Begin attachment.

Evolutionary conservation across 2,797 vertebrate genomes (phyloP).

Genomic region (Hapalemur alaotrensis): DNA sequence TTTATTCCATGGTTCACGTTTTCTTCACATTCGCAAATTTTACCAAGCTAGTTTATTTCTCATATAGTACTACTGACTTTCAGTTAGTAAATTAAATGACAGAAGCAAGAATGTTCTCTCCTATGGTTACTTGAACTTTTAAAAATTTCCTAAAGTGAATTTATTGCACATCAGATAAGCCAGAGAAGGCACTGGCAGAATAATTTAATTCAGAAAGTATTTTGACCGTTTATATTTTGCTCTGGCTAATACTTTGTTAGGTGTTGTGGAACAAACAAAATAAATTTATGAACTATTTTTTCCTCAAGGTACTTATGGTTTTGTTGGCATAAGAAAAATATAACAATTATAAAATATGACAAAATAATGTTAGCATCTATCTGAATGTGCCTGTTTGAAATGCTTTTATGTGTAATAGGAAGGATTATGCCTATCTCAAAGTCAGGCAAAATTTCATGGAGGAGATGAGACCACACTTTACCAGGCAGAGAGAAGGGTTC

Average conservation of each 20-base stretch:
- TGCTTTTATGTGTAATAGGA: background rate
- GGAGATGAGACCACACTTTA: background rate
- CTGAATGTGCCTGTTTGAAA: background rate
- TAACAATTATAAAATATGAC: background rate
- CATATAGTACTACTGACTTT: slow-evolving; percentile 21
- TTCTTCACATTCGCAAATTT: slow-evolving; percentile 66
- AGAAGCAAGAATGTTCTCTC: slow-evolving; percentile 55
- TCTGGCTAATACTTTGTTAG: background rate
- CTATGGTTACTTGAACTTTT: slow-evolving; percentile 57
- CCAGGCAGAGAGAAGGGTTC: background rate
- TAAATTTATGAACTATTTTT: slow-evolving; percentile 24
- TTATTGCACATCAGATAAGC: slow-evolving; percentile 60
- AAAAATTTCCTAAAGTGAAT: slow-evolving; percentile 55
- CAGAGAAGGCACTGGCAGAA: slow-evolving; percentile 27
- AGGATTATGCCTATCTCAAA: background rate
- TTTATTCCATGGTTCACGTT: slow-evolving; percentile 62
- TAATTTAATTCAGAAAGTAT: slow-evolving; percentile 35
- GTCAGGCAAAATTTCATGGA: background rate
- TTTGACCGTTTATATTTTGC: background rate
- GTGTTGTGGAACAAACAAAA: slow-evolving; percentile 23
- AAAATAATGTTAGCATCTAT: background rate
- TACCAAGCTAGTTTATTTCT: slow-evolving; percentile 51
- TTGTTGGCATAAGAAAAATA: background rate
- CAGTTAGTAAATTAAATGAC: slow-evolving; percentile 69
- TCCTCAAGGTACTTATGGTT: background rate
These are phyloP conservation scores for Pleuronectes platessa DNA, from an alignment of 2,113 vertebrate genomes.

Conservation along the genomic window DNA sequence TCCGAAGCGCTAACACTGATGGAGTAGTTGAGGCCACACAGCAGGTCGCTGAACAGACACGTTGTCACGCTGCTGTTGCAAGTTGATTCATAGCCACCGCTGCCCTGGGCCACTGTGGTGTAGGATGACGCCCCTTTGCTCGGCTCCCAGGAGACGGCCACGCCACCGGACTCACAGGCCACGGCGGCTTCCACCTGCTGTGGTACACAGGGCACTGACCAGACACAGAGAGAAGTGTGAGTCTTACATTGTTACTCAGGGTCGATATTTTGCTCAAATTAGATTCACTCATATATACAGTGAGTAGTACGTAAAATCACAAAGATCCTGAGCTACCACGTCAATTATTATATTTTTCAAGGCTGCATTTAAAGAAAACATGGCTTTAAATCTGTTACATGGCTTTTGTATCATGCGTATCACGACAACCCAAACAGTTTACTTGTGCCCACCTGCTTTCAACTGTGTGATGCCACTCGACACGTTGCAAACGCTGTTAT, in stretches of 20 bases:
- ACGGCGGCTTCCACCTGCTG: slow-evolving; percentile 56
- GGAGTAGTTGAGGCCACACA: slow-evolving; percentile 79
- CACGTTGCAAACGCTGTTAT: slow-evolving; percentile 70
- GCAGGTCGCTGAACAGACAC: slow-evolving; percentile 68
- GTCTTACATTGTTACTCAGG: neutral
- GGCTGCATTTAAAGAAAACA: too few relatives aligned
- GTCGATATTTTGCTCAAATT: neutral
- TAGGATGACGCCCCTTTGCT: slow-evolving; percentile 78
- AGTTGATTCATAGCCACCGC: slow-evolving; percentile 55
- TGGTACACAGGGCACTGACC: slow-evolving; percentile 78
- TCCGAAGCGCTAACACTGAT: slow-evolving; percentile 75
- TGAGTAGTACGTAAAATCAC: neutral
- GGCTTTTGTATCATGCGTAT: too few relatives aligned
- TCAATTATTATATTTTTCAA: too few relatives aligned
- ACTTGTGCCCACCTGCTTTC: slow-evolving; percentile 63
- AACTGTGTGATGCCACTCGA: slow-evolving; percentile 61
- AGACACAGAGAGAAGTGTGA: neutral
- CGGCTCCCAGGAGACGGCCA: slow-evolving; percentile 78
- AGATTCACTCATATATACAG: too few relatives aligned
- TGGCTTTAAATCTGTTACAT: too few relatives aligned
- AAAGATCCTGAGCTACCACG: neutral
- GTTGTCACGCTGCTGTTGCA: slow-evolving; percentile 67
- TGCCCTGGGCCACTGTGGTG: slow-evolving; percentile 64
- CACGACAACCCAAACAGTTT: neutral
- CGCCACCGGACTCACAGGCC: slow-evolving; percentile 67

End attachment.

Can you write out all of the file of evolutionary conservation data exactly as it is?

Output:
Evolutionary conservation across 2,797 vertebrate genomes (phyloP).

Genomic region (Hapalemur alaotrensis): DNA sequence TTTATTCCATGGTTCACGTTTTCTTCACATTCGCAAATTTTACCAAGCTAGTTTATTTCTCATATAGTACTACTGACTTTCAGTTAGTAAATTAAATGACAGAAGCAAGAATGTTCTCTCCTATGGTTACTTGAACTTTTAAAAATTTCCTAAAGTGAATTTATTGCACATCAGATAAGCCAGAGAAGGCACTGGCAGAATAATTTAATTCAGAAAGTATTTTGACCGTTTATATTTTGCTCTGGCTAATACTTTGTTAGGTGTTGTGGAACAAACAAAATAAATTTATGAACTATTTTTTCCTCAAGGTACTTATGGTTTTGTTGGCATAAGAAAAATATAACAATTATAAAATATGACAAAATAATGTTAGCATCTATCTGAATGTGCCTGTTTGAAATGCTTTTATGTGTAATAGGAAGGATTATGCCTATCTCAAAGTCAGGCAAAATTTCATGGAGGAGATGAGACCACACTTTACCAGGCAGAGAGAAGGGTTC

Average conservation of each 20-base stretch:
- TGCTTTTATGTGTAATAGGA: background rate
- GGAGATGAGACCACACTTTA: background rate
- CTGAATGTGCCTGTTTGAAA: background rate
- TAACAATTATAAAATATGAC: background rate
- CATATAGTACTACTGACTTT: slow-evolving; percentile 21
- TTCTTCACATTCGCAAATTT: slow-evolving; percentile 66
- AGAAGCAAGAATGTTCTCTC: slow-evolving; percentile 55
- TCTGGCTAATACTTTGTTAG: background rate
- CTATGGTTACTTGAACTTTT: slow-evolving; percentile 57
- CCAGGCAGAGAGAAGGGTTC: background rate
- TAAATTTATGAACTATTTTT: slow-evolving; percentile 24
- TTATTGCACATCAGATAAGC: slow-evolving; percentile 60
- AAAAATTTCCTAAAGTGAAT: slow-evolving; percentile 55
- CAGAGAAGGCACTGGCAGAA: slow-evolving; percentile 27
- AGGATTATGCCTATCTCAAA: background rate
- TTTATTCCATGGTTCACGTT: slow-evolving; percentile 62
- TAATTTAATTCAGAAAGTAT: slow-evolving; percentile 35
- GTCAGGCAAAATTTCATGGA: background rate
- TTTGACCGTTTATATTTTGC: background rate
- GTGTTGTGGAACAAACAAAA: slow-evolving; percentile 23
- AAAATAATGTTAGCATCTAT: background rate
- TACCAAGCTAGTTTATTTCT: slow-evolving; percentile 51
- TTGTTGGCATAAGAAAAATA: background rate
- CAGTTAGTAAATTAAATGAC: slow-evolving; percentile 69
- TCCTCAAGGTACTTATGGTT: background rate
These are phyloP conservation scores for Pleuronectes platessa DNA, from an alignment of 2,113 vertebrate genomes.

Conservation along the genomic window DNA sequence TCCGAAGCGCTAACACTGATGGAGTAGTTGAGGCCACACAGCAGGTCGCTGAACAGACACGTTGTCACGCTGCTGTTGCAAGTTGATTCATAGCCACCGCTGCCCTGGGCCACTGTGGTGTAGGATGACGCCCCTTTGCTCGGCTCCCAGGAGACGGCCACGCCACCGGACTCACAGGCCACGGCGGCTTCCACCTGCTGTGGTACACAGGGCACTGACCAGACACAGAGAGAAGTGTGAGTCTTACATTGTTACTCAGGGTCGATATTTTGCTCAAATTAGATTCACTCATATATACAGTGAGTAGTACGTAAAATCACAAAGATCCTGAGCTACCACGTCAATTATTATATTTTTCAAGGCTGCATTTAAAGAAAACATGGCTTTAAATCTGTTACATGGCTTTTGTATCATGCGTATCACGACAACCCAAACAGTTTACTTGTGCCCACCTGCTTTCAACTGTGTGATGCCACTCGACACGTTGCAAACGCTGTTAT, in stretches of 20 bases:
- ACGGCGGCTTCCACCTGCTG: slow-evolving; percentile 56
- GGAGTAGTTGAGGCCACACA: slow-evolving; percentile 79
- CACGTTGCAAACGCTGTTAT: slow-evolving; percentile 70
- GCAGGTCGCTGAACAGACAC: slow-evolving; percentile 68
- GTCTTACATTGTTACTCAGG: neutral
- GGCTGCATTTAAAGAAAACA: too few relatives aligned
- GTCGATATTTTGCTCAAATT: neutral
- TAGGATGACGCCCCTTTGCT: slow-evolving; percentile 78
- AGTTGATTCATAGCCACCGC: slow-evolving; percentile 55
- TGGTACACAGGGCACTGACC: slow-evolving; percentile 78
- TCCGAAGCGCTAACACTGAT: slow-evolving; percentile 75
- TGAGTAGTACGTAAAATCAC: neutral
- GGCTTTTGTATCATGCGTAT: too few relatives aligned
- TCAATTATTATATTTTTCAA: too few relatives aligned
- ACTTGTGCCCACCTGCTTTC: slow-evolving; percentile 63
- AACTGTGTGATGCCACTCGA: slow-evolving; percentile 61
- AGACACAGAGAGAAGTGTGA: neutral
- CGGCTCCCAGGAGACGGCCA: slow-evolving; percentile 78
- AGATTCACTCATATATACAG: too few relatives aligned
- TGGCTTTAAATCTGTTACAT: too few relatives aligned
- AAAGATCCTGAGCTACCACG: neutral
- GTTGTCACGCTGCTGTTGCA: slow-evolving; percentile 67
- TGCCCTGGGCCACTGTGGTG: slow-evolving; percentile 64
- CACGACAACCCAAACAGTTT: neutral
- CGCCACCGGACTCACAGGCC: slow-evolving; percentile 67